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The ciphertext is read from the columns in alphabetical order (as determined by the keyword), so that, in this example, the ciphertext is ROUPSXCTFYIN. Is it possible to conduct a ciphertext-only attack on a keyword columnar transposition cipher It is certainly not as straightforward as attacking a non-keyword columnar cipher. Suppose we obtain the ciphertext
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which we believe was encrypted using a keyword columnar transposition. Our goal is to recover the key and the plaintext. First, note that there are 45 letters in the ciphertext. Assuming the array is not a single column or row, the array could have any of the following dimensions: 9 x 5. 5 x 9. 15 x 3 or 3 x 15. Suppose that we first try a 9 x 5 array. Then we have the ciphertext array in Table 1.1. We focus our attention on the top row of the array in Table 1.1. If we permute the columns as shown in Table 1.2, we see the word GIVE in the first row and we see words or partial words in the other rows. Therefore, we have almost certainly recovered the key. This method is somewhat ad hoc, but the process could be automated, provided we can automatically recognize likely plaintexts. In this example, we have recovered the encryption key 24013 and the plaintext is
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1.4 SELECTED CLASSIC C R Y P T 0 TOPICS
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Table 1.1: Ciphertext Array 0 1 2
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Table 1.2: Permuted Ciphertext Array
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There are many ways to systematically mix the letters of the plaintext. For example, we can strengthen the columnar transposition cipher by allowing the permutation of columns and rows. Since two transpositions are involved, this is known as a double transposition cipher, which we briefly describe next.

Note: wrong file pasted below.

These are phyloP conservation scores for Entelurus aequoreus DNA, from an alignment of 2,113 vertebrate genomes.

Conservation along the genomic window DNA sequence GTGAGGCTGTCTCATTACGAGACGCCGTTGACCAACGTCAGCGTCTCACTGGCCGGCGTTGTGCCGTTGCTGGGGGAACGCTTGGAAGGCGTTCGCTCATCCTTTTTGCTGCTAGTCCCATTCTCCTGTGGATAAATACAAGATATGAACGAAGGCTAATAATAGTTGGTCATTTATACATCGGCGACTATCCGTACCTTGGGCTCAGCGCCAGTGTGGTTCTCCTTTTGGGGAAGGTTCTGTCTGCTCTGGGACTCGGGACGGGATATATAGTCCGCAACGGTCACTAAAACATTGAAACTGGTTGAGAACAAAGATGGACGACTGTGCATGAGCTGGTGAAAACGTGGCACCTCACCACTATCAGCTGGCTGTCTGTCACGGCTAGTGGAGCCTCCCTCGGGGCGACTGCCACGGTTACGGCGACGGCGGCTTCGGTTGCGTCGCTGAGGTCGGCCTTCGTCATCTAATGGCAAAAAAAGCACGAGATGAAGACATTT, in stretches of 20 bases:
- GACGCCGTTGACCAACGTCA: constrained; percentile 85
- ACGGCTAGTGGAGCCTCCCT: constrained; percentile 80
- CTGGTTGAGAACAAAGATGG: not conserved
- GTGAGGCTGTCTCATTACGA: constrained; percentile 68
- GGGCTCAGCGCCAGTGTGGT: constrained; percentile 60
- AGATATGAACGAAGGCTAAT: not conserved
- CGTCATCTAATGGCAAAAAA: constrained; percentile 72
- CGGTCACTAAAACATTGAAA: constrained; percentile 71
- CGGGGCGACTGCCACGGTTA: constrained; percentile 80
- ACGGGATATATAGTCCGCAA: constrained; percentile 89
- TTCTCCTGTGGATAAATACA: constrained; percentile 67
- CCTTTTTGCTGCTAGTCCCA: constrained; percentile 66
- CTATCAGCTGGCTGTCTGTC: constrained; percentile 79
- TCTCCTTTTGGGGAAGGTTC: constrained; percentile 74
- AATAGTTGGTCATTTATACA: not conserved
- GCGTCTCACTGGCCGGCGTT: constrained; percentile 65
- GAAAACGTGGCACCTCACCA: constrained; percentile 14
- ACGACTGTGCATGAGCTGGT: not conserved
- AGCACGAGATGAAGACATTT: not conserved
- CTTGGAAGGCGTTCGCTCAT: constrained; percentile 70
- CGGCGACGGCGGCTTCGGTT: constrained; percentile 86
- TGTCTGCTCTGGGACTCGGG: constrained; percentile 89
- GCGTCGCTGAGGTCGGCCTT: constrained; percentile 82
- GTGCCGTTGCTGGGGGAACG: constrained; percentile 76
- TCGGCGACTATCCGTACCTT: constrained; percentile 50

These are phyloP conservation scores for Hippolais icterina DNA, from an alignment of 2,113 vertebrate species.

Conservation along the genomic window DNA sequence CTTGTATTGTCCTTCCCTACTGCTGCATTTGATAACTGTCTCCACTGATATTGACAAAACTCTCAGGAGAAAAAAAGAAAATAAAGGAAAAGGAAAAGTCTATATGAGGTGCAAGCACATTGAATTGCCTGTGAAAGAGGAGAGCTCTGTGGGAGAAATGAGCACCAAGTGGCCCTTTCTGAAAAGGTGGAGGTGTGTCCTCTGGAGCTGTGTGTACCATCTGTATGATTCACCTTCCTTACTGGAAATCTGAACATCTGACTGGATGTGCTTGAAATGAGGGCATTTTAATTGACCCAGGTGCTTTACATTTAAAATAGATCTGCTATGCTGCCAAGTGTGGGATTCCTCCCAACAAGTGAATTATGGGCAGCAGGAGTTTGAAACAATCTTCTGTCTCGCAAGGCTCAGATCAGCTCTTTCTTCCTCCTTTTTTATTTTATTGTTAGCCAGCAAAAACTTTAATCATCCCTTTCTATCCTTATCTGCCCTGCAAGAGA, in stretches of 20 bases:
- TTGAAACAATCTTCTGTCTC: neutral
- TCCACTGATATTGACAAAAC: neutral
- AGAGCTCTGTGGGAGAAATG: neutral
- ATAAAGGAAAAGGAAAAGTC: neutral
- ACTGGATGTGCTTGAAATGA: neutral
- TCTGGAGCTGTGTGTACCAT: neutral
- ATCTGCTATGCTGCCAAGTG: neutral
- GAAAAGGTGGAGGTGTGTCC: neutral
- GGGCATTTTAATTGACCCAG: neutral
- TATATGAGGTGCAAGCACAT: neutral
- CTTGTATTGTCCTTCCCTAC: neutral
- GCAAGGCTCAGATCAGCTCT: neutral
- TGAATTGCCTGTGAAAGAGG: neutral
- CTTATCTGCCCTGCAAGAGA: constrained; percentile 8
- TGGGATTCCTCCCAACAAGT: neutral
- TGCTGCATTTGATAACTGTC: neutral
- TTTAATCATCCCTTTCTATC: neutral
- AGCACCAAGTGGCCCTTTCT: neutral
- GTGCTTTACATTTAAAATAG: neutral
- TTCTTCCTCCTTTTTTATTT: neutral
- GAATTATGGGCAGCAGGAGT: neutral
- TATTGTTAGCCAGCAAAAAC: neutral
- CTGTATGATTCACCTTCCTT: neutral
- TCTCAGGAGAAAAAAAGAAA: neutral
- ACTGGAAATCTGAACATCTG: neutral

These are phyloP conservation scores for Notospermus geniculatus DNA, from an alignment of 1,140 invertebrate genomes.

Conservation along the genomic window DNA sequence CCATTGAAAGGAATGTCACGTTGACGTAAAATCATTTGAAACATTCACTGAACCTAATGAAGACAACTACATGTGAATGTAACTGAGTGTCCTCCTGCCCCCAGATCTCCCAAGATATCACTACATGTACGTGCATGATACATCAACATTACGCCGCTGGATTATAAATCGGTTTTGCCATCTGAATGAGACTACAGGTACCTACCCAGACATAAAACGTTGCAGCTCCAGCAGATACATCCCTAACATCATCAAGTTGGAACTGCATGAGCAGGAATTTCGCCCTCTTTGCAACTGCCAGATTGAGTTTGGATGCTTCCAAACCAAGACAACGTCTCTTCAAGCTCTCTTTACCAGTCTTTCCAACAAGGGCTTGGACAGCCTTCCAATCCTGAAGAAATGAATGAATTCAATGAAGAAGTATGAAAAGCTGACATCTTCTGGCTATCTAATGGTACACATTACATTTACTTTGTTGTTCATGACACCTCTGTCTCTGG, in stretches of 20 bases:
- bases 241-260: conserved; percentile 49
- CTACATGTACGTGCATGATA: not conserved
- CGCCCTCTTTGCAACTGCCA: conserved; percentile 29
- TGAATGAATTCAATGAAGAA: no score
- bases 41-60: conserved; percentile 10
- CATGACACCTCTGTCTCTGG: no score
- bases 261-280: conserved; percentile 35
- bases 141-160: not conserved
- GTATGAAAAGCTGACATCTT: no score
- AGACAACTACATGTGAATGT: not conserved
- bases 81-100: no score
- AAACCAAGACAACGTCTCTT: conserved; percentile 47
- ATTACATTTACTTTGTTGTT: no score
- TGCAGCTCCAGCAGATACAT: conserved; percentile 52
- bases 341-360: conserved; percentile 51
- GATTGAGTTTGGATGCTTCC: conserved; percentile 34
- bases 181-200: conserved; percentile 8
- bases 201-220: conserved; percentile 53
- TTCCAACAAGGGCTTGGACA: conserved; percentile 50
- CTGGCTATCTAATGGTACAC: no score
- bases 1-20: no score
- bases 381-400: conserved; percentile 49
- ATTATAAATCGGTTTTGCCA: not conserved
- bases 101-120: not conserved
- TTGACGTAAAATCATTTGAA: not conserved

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Double Transposition Cipher
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To encrypt with a double transposition cipher, we first write the plaintext into an array of a given size and then permute the rows and columns according to specified permutations. For example, suppose we write the plaintext ATTACKATDAWN into a 3 x 4 array:
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Now if we transpose the rows according to (0,1,2) + (2,1,0) and then transpose the columns according to (0,1,2,3) ( 3 , 1 , 0 , 2 ) , we obtain
The ciphertext is read directly from the final array:
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NADWTKCAATAT.
For the double t,ransposition, the key consists of the size of the matrix and the row and column permutations. The recipient who knows the key can simply put the ciphertext into the appropriate sized matrix and undo the permutations to recover the plaintext. If Trudy happens to know the size of the matrix used in a double transposition, she can insert the ciphertext into a matrix of the appropriate size. She can then try to unscramble the columns to reveal words (or partial words). Once the column transposition has been undone, she can easily unscramble the rows; see Problem 12 for an example. This attack illustrates the fundamental principle of divide and conquer. That is, Trudy can recover the double transposition key in parts, instead of attacking the entire key all at once. There are many exarnples of divide and conquer attacks throughout the remainder of this book. in spite of the inherent divide and conquer attack, the double transposition cipher is relatively strong---at least in comparison to many other classic cipher. The interested reader is directed to [88] for a thorough cryptanalysis of the double transposition.
Substitution Ciphers
Like transposition, substitution is a crucial concept in the design of modern ciphers. in fact, Shannon s [133] two fundamental principles for the design of symmetric ciphers are confusion and diflusion, which, roughly, correspond to the classic concepts of substitution and transposition, respectively. These are still the guiding principles in the design of symmetric ciphers. In this section we discuss several classic substitution ciphers. We highlight, some of the clever techniques that can be brought to bear to attack such ciphers.